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Religious celibacy brings inclusive fitness benefits

Micheletti, Alberto JC; Ge, Erhao; Zhou, Liqiong; Chen, Yuan; Zhang, Hanzhi; Du, Juan; Mace, Ruth; (2022) Religious celibacy brings inclusive fitness benefits. Proceedings of the Royal Society B: Biological Sciences , 289 (1977) , Article 20220965. 10.1098/rspb.2022.0965. Green open access

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Abstract

The influence of inclusive fitness interests on the evolution of human institutions remains unclear. Religious celibacy constitutes an especially puzzling institution, often deemed maladaptive. Here, we present sociodemographic data from an agropastoralist Buddhist population in western China, where parents sometimes sent a son to the monastery. We find that men with a monk brother father more children, and grandparents with a monk son have more grandchildren, suggesting that the practice is adaptive. We develop a model of celibacy to elucidate the inclusive fitness costs and benefits associated with this behaviour. We show that a minority of sons being celibate can be favoured if this increases their brothers' reproductive success, but only if the decision is under parental, rather than individual, control. These conditions apply to monks in our study site. Inclusive fitness considerations appear to play a key role in shaping parental preferences to adopt this cultural practice.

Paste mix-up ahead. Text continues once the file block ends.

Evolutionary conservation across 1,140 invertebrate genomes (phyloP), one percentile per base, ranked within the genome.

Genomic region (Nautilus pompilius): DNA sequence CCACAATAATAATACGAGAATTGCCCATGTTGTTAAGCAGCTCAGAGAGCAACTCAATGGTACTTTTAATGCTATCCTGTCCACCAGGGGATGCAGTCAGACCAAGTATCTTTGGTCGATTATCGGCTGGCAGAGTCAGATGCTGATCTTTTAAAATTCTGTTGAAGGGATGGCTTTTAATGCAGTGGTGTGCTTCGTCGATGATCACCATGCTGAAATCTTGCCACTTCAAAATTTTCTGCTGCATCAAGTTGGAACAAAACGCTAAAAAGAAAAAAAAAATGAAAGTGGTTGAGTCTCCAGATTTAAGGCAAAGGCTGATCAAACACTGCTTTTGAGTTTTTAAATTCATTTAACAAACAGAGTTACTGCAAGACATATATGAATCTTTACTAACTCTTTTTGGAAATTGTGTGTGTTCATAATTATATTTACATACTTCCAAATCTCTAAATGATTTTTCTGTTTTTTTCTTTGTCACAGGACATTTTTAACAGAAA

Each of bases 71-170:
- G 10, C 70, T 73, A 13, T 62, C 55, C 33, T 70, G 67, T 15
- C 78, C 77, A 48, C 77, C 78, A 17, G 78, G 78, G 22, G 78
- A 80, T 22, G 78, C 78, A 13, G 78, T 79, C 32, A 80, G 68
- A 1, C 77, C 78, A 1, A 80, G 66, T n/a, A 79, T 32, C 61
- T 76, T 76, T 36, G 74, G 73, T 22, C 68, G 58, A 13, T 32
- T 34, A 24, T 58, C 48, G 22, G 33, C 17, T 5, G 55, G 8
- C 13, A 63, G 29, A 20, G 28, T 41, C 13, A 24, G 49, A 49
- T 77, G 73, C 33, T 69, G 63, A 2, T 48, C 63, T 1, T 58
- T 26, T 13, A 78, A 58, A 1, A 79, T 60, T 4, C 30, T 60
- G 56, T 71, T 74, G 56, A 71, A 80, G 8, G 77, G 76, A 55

Type: Article
Title: Religious celibacy brings inclusive fitness benefits
Location: England
Open access status: An open access version is available from UCL Discovery
DOI: 10.1098/rspb.2022.0965
Publisher version: https://doi.org/10.1098/rspb.2022.0965
Language: English
Additional information: © 2022 The Authors. Published by the Royal Society under the terms of the Creative Commons Attribution License http://creativecommons.org/licenses/by/4.0/, which permits unrestricted use, provided the original author and source are credited.
Keywords: celibacy, cultural behaviours, inclusive fitness, institutions, parent–offspring conflict, sibling competition, Child, China, Family, Genetic Fitness, Humans, Male, Reproduction, Sexual Abstinence, Siblings
UCL classification: UCL > Provost and Vice Provost Offices > UCL SLASH > Faculty of S&HS
UCL > Provost and Vice Provost Offices > UCL SLASH > Faculty of S&HS > Dept of Anthropology
UCL > Provost and Vice Provost Offices > UCL SLASH
UCL
URI: https://discovery.ucl.ac.uk/id/eprint/10151041
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